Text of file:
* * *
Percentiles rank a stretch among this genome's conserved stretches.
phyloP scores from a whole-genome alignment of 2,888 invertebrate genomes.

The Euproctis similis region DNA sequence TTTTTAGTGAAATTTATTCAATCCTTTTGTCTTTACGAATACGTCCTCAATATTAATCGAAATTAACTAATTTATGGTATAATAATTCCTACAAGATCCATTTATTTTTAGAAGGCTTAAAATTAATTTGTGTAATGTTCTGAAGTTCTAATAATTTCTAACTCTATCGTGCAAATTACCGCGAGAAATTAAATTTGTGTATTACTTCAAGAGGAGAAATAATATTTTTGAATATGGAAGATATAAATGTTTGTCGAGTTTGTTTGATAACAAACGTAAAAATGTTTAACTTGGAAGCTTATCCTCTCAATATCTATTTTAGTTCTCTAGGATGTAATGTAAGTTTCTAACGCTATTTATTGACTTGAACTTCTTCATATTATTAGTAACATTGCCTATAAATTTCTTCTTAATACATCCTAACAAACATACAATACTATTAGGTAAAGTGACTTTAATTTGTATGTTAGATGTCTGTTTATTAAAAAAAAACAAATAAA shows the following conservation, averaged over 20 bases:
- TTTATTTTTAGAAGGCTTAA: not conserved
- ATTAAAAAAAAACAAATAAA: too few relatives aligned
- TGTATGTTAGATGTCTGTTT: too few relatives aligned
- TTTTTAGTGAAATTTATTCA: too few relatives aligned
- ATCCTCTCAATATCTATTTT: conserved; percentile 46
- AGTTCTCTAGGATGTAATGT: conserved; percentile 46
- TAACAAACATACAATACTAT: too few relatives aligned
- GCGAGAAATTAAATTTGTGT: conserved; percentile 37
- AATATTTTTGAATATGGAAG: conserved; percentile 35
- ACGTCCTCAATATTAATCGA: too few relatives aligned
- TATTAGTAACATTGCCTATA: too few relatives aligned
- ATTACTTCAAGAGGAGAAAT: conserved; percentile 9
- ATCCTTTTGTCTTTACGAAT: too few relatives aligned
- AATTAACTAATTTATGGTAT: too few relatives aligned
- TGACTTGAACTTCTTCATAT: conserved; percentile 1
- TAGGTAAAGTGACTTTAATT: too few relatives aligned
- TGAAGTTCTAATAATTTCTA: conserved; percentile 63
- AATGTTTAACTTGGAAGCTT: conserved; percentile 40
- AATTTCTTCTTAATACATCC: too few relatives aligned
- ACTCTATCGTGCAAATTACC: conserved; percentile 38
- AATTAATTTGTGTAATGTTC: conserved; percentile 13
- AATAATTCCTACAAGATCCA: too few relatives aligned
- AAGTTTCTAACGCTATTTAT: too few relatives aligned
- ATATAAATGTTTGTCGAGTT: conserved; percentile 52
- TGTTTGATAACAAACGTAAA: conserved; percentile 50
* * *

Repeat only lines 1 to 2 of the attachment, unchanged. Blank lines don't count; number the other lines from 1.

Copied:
Percentiles rank a stretch among this genome's conserved stretches.
phyloP scores from a whole-genome alignment of 2,888 invertebrate genomes.